Alberta students want climate, energy added to curriculum

As Albertans, we often shy away from the topics of environment and climate change because of our reliance on the oil and gas industry for our economic prosperity. Many of us simply view climate change, and the tutelage of climate education, as far too controversial. 

However, the climate crisis will continue to worsen, and we can bury our heads in the sand no longer. 

In order to properly address this crisis, young people must be provided with the education to develop the skills and knowledge necessary to prepare themselves for their futures. 

Unfortunately, as we ourselves can attest from our personal experiences in Alberta’s education system, not once has climate change, or the topics surrounding it, been adequately instructed upon. 

Instead, when we have wanted to learn more up-to-date information on the environment and climate change, we have had to seek it out ourselves and hope we can find a teacher willing to help. As a result, we have found that the quantity and quality of climate education is widely inconsistent between schools, and even between teachers within the same school. 

The reason being for this is that our curriculum fails to address climate change. Which really is no wonder, as some aspects of Alberta’s curricula are outdated by more than 20 years!

Needless to say, our current curriculum, and greater education system, is failing to prepare students like us for our climate change reality, and lies in stark contrast to the more preferable, whole systems approach, in which climate education is widely embedded throughout curriculum and taught in all courses. 

For anyone who doubts the importance and need of climate education in Alberta schools, consider some recent polling findings.

According to Leger’s 2020 polling report, 70 per cent of Alberta high school students surveyed are worried about their future as a result of climate change, with more than 50 per cent feeling they lack the knowledge and capability to do anything about it. At the same time, however, more than two-thirds of youth agreed that climate education within schools should be a top priority; something it is undoubtedly not at the current time. Consequently, this lack of education has spawned a generation of students insecure about their futures.

Fortunately, there are a variety of solutions that we as Albertans can take to address this issue. 

In 2020, Alberta youth wrote the Supporting Leadership in Environmental, Energy, and Climate Education in Alberta Schools, which includes a list of recommendations for education leaders to address the current shortcomings in our system. 

Among other things, we students advocate for a revision to the curriculum to incorporate more environmental, energy and climate instruction throughout all classes. We also advocate for more hands-on and outdoor learning experiences, up-to-date resources for teachers, green school renovations and more opportunities for environmentally friendly transportation to and from school.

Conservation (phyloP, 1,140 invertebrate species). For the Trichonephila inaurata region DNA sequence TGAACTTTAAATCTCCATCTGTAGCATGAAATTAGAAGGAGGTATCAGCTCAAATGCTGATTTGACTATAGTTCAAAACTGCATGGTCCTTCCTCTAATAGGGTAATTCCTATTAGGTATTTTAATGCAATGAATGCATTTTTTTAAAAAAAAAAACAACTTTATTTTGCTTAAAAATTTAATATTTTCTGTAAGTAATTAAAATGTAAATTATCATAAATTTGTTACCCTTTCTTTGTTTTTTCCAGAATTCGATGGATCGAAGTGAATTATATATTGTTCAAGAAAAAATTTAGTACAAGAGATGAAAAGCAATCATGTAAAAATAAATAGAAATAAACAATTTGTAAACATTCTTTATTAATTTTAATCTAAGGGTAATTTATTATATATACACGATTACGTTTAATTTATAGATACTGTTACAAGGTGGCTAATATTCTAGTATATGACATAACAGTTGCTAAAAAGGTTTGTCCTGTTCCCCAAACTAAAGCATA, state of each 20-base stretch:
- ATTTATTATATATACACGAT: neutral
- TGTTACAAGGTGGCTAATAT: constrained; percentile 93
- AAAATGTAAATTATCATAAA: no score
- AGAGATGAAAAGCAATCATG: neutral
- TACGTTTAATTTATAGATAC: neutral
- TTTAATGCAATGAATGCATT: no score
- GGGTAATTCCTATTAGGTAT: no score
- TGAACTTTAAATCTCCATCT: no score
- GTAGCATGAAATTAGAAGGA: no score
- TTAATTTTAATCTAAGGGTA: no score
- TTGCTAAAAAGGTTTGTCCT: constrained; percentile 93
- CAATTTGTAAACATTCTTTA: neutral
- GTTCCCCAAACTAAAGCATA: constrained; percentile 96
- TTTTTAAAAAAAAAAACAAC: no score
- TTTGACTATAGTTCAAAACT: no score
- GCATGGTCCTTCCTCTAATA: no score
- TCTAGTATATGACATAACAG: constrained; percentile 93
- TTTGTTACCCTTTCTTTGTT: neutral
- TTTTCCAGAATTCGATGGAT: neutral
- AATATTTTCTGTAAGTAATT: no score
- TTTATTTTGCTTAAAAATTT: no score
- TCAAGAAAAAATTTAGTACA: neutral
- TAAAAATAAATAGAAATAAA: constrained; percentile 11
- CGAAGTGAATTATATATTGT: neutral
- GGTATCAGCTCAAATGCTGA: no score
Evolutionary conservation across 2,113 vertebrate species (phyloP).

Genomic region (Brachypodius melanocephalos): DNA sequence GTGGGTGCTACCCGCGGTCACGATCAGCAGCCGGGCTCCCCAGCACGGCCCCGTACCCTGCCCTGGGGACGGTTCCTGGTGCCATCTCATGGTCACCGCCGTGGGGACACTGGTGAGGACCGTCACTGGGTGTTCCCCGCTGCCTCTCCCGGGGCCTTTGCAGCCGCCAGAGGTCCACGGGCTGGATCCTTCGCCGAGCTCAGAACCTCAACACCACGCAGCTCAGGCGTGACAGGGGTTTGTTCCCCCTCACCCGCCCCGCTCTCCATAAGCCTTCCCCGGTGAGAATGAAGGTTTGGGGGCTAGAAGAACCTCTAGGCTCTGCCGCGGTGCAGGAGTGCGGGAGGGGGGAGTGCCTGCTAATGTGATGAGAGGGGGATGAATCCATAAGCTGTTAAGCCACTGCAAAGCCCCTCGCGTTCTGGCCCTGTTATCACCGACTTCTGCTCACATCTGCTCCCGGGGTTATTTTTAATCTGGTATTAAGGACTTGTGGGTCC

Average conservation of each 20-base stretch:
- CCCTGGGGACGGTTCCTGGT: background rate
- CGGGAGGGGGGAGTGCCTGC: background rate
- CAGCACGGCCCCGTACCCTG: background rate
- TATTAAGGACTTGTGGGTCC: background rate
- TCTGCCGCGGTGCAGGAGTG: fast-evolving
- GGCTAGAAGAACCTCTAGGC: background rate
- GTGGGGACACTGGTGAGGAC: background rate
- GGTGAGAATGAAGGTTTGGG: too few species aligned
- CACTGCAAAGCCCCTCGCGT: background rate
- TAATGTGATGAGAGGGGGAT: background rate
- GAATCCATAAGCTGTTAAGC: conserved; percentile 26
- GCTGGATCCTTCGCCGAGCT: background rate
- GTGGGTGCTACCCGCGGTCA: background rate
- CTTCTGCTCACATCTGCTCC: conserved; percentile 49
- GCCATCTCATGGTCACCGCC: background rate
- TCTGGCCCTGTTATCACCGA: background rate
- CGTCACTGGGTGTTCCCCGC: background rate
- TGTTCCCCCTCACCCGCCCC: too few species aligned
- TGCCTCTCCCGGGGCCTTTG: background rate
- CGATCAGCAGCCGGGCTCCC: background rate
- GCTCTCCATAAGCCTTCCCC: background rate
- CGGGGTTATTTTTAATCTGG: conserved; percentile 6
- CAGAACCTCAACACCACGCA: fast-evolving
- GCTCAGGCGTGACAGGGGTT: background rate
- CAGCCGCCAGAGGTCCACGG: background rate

We already know that these recommendations are achievable, as many are already being applied in some schools and school districts. 

Take, for instance, Lacombe Composite High School. Staff and students alike in Lacombe Composite’s EcoVision Club have helped install solar panels, built a geothermal greenhouse and an outdoor gardening space, created a school compost system, and brought in beehives and goats, all of which continue to enrich students’ environmental, energy and climate education. 

As inspiring as examples like these are, though, we are not even close to providing these necessary learning opportunities for all students. 

It does not have to be this way, though. 

If concerned citizens make their voices heard and work through the democratic process, we can make sure that our education system can meet the climate instruction needs of its students. 

This is why we, as students, urge all concerned Albertans to contact their members of the legislative assembly, as well as their local school board trustees, and share their concerns about the lack of environment, energy and climate education currently being taught in Alberta schools. We also encourage all Albertans to read through the newly released draft K-6 curriculum and pass along their feedback to the government.  

Overall, integrating environmental education into our current curriculum, and throughout our entire education system, is crucial for preparing youth to be leaders in a world facing the climate crisis and providing them with a more hopeful, brighter future.

Chloe MacGregor is a Grade 12 student; Isiri Jayathilake is a Grade 11 student; Logan Mitchell is a Grade 10 student; Sasha Adamova is a Grade 9 student, all in Calgary; and Sneha Rose Jigo is a Grade 12 student in Lacombe.